Teamster Movers Defeat Local 814 Merger Attempt

Commercial movers and art handlers in New York City have defeated an attempt to merge their local union. Members voted by 60 percent against the proposed merger—despite a barrage of mailings by both Local 814 and Local 810 officials trying to sell it.

The merger had the endorsement of New York Joint Council 16. But it did not have support of the Local 814 membership. The no vote shows once again the value of the right to vote on mergers. TDU members proposed this constitutional reform for years at Teamster Conventions before it was finally approved in 2001.

“What Local 814 needs is new, strong leadership that will fight for strong contracts and organize the nonunion competition—not a merger into a weak local with a history of corruption,” said Walter Taylor, one of the leaders of the Vote No effort. “Now that we’ve defeated this merger, hopefully we can get down to the real business of rebuilding union strength in the moving industry and for all of our local’s members.”

Teamster Local 814 members in New York City had a tough year in 2005. First they were hit with concessions and pension cuts after the IBT gave them no strike support in a fight with the Movers Association. Then they were blindsided with a proposed merger into Teamsters Local 810—a local with a long history of corruption scandals, bloated officers’ salaries, and embezzlement.

The anti-merger effort was led by the same members who formed a rank-and-file network to fight for a strong contract during last summer’s negotiations. Some Local 814 officials also opposed the merger, including George Daniello who had ambitions of his own to head the local.

Daniello got his wish. In the wake of the merger defeat, Local 814 President Pete Furtado has retired and Daniello has taken his place.

To defeat the merger, members distributed informational leaflets about Local 810’s record of corruption and dues waste and it’s weak record on organizing—an issue that is critical to the future of Teamster commercial movers whose wages and benefits are being undermined because of growing nonunion competition.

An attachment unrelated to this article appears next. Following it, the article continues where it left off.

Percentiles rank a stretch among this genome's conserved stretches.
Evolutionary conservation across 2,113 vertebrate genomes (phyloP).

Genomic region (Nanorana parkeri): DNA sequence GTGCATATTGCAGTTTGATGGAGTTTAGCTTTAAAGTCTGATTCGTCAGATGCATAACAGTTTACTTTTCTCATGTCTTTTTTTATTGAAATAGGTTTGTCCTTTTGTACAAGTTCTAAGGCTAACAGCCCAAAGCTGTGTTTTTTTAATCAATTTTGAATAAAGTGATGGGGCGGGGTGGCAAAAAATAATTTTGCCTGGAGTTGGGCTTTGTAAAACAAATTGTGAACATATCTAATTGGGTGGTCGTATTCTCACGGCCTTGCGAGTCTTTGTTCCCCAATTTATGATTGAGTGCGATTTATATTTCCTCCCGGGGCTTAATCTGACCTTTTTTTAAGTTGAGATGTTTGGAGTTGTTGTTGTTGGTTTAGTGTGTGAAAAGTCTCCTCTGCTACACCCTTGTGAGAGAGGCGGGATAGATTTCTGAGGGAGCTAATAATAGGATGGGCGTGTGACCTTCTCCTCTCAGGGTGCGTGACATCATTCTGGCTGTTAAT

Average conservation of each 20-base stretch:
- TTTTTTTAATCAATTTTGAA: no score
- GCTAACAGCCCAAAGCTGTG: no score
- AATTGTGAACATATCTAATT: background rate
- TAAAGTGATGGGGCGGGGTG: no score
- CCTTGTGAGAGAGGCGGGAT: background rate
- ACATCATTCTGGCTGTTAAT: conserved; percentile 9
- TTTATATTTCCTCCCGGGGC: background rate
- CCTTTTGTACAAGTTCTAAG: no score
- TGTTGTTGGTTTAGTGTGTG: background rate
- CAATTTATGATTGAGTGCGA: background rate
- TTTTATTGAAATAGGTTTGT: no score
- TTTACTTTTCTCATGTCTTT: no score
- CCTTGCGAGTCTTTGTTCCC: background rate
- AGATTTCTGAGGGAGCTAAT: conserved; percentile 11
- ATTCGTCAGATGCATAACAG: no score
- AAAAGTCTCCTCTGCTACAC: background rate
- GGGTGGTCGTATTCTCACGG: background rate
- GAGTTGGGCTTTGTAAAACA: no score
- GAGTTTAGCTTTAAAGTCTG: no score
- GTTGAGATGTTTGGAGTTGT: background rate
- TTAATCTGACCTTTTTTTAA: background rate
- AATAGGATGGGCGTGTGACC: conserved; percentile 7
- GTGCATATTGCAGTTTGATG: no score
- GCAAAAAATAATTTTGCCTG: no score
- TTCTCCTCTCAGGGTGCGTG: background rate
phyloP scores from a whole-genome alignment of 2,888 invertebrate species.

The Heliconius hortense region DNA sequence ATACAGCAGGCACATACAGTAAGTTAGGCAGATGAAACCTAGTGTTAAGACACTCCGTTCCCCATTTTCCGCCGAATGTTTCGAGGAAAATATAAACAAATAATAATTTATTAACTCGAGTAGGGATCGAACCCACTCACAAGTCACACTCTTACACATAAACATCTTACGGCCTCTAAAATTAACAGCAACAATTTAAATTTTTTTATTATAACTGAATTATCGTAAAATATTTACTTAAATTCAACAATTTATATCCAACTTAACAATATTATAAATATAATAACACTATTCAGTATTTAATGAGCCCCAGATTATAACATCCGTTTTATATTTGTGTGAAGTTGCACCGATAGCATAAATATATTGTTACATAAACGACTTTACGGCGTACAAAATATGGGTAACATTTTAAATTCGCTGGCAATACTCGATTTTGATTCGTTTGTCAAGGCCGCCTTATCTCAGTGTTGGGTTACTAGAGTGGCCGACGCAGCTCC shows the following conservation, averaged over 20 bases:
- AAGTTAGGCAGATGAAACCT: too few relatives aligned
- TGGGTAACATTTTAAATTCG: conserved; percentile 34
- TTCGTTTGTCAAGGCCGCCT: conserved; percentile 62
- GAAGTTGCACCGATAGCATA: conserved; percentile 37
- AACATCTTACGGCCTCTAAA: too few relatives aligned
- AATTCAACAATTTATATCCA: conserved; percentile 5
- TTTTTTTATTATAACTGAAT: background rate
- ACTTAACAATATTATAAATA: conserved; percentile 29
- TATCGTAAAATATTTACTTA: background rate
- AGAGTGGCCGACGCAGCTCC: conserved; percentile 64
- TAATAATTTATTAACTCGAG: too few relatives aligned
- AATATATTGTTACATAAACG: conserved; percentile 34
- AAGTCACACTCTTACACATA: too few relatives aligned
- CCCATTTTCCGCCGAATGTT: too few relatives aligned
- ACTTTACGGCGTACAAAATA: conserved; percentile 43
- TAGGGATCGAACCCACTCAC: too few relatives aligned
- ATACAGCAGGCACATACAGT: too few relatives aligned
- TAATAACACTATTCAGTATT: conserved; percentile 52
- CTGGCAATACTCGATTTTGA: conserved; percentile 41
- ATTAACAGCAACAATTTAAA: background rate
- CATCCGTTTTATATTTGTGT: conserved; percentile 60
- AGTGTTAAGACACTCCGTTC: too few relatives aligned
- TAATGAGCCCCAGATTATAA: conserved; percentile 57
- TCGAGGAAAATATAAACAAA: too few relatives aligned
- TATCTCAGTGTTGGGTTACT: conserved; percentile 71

The committee also revealed that president Lou Smith has nearly doubled his salary to $244,845.

Local 810 has lost 2,000 members since 1997. The only organizing Smith is known for is a sweetheart contract he signed with the Cipriani family to undercut a strike by the Hotel and Restaurant Workers Union. That move landed Smith a suspension from union office in 1999.

“The men were fed up. They saw this merger as a dues grab that was for the benefit of certain union officials and not the members,” said Billy Esser, Sr., a Local 814 Teamster at Hanover Moving and Storage. “We don’t want more business as usual. We want real change and we’re standing up for it.”

The Local 814 merger was defeated because rank-and-file members put in action an organized plan to inform and unite the local’s membership. That same combination of rank-and-file organization and unity is what it will take to rebuild Local 814 as a union that delivers strong contracts and good benefits.
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